A hundred years ago the hotel looked very different and was less dominating. See the photo, one of the earliest taken, we think, in Uppingham showing the ‘Falcon Posting Inn and Commercial Inn’ and the open archway for coaches to unload in the dry. The Falcon has had many owners. In 1875-77 the hotel was extended upwards with an additional storey, when the Earl of Gainsborough, whose estate of Exton near Oakham, was the owner. A later Earl had to put the Falcon up for auction which took place in the Crown Inn in Oakham in 1882.
HISTORY OF THE FALCON HOTEL
We know that Uppingham had a Market Charter in 1281, but it was common for such charters to be given to settlements where a market already existed. As the main feature of the present market place, the Falcon, with the Parish Church opposite, is a common grouping. There may have been an inn on this site, as there were said to be many inns in Uppingham in the Middle Ages.
The Falcon was built in the 17th century of local stone as a coaching inn of great character, ideal for stabling the horses on an overnight stay. Regular stage coaches would run between Stamford and Leicester and when the north-south route was opened in 1754-55 the London Mail and other coaches were unable to negotiate Scale Hill, now to the west of the church and much steeper than it is today. They turned right along South View and up Queen’s Street, then known as Horne Lane, as coachmen would sound their horns to alert the Falcon Hotel of their arrival, where food and a change of horses would be waiting.
In 1875-77 the hotel was extended upwards with an additional storey, when the Earl of Gainsborough whose estate of Exton is near Oakham, was the owner. The death of the 2nd Earl in 1881 added a whole new burden of death and succession duties to the estate that was already overloaded with debts. As a consequence the 3rd Earl had to put the Falcon up for auction, which took place at the Crown Inn in Oakham in 1882. It was bought by Peter Fryer, who was probably the manager at the time.
There have been many changes of ownership to the present day. In the 1960s the Falcon was put up for auction but there were no offers. Later other changes were made. In 1966 the open archway was glazed to make a spacious entrance hall leading to a large lounge. There is also a fully panelled banqueting room, known as the Oak Room over 7 High St East, which you may be able to view.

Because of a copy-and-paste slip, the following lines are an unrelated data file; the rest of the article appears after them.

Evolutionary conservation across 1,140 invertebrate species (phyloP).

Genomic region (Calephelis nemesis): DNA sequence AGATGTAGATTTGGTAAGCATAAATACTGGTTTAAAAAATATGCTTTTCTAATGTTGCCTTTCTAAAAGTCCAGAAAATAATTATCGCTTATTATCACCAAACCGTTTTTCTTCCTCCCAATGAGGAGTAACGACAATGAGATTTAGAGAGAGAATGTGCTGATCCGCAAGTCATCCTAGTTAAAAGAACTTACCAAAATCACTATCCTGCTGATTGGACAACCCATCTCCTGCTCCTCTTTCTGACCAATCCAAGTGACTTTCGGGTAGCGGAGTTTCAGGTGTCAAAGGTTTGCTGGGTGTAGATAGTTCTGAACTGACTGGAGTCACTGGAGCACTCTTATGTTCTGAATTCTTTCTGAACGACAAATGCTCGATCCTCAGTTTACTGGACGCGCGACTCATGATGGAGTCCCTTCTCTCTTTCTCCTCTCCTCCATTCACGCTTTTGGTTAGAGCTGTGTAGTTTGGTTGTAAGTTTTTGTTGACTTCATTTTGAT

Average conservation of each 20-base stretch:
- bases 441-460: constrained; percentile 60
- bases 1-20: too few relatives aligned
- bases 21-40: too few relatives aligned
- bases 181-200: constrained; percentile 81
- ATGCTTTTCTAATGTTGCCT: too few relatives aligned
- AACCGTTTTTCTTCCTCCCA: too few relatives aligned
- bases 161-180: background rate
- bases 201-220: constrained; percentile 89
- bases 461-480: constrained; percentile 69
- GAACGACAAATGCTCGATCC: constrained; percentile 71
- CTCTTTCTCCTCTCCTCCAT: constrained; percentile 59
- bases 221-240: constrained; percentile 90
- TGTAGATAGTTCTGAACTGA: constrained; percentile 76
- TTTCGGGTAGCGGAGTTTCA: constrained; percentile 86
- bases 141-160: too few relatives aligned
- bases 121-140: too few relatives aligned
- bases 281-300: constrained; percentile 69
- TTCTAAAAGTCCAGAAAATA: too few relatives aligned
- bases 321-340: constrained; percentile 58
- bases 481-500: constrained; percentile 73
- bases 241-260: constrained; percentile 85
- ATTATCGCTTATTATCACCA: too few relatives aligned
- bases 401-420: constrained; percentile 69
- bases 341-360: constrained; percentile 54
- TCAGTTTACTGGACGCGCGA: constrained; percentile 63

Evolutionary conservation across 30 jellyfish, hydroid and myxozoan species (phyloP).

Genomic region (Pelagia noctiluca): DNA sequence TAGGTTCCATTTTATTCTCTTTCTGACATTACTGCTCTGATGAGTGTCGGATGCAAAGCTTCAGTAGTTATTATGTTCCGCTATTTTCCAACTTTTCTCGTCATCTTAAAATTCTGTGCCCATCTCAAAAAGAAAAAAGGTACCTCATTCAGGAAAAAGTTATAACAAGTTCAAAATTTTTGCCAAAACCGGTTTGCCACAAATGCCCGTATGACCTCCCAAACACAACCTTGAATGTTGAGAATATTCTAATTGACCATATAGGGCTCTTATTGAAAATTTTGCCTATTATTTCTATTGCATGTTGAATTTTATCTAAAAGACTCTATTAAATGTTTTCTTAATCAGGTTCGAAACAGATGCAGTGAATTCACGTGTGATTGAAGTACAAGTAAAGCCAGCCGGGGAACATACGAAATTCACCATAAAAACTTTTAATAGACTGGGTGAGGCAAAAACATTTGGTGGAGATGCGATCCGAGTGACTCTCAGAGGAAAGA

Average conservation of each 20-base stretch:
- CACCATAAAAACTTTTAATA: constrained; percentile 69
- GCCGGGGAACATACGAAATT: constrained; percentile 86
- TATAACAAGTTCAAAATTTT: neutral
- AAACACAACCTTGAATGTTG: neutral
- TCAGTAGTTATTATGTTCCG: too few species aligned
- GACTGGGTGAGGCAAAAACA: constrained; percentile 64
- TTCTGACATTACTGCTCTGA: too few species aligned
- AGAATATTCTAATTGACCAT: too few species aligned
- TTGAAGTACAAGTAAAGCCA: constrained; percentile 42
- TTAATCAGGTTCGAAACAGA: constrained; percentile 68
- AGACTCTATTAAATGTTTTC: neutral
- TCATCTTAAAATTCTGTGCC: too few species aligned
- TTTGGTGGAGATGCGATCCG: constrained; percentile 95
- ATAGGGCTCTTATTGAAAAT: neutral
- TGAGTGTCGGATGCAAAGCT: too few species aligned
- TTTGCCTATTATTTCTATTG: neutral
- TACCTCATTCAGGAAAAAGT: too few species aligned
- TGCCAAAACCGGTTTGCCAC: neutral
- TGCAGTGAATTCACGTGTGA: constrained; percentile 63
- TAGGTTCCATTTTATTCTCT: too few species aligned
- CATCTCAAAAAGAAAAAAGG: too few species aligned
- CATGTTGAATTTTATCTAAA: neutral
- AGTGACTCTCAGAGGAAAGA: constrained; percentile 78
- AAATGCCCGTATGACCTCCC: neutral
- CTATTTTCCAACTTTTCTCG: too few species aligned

This early photograph shows the Falcon before it was extended. It was then known as the Falcon Posting and Commercial Inn. The entrance for the coaches can be seen.
Photograph of the Falcon
Researched by members of the Uppingham Local History Study Group
The Falcon Hotel, High Street East, Uppingham is a Grade II Listed building and is constructed in natural stone with a Colleyweston slate roof. The building was constructed in the 17th century and was originally built as a Coaching Inn of great character and charm and had a central driveway in the centre of the hotel which was removed in 1966 to form a new lounge area with bar.
Originally the hotel was a two storey building with rooms in the roof area with dormer windows but around 1870 the building was extended by building a second floor with further rooms in the roof area?
In 1804 the hotel was owned by William Bellgrave who owned the adjoining property and five other buildings in the vicinity of the Market Square. He was listed a Draper and lived in Tudor House in High Street West, Uppingham.
The hotel was originally called ‘The Falcon Posting and Commercial Inn’ and had its own horse and carriage as seen in an earlier photograph showing the carriage with the Falcon name on the rear of the carriage. The rear part of the building had stables for the horses.
The Nikolaus Pevsner book of Leicestershire and Rutland refers to the Falcon Hotel which dominates the Market Square with its Victorian gabled front of 1870 applied to a basically 17th century building which, seen from the yard at the back, is much more pleasant in scale and design. Also C17 the back portions of the properties to the west and east, the former No. 5, with panelled room (now part of the hotel) the latter with a two storey bay window, remains of a wooden newel staircase and traces of another mullioned window on the street front.
When the southern direct route was opened in c1750, the London Mail and other coaches were unable to negotiate Scale Hill (or Church Lane) now London Road, to the west of the church. Horn Lane (now named Queen Street) was so named as coaches would take this road into the town in order to avoid the steep hill and would sound their horns to alert the Falcon Hotel of their arrival where food and a change of horses would be waiting. The arched doorway of the hotel used to be where the coaches would enter.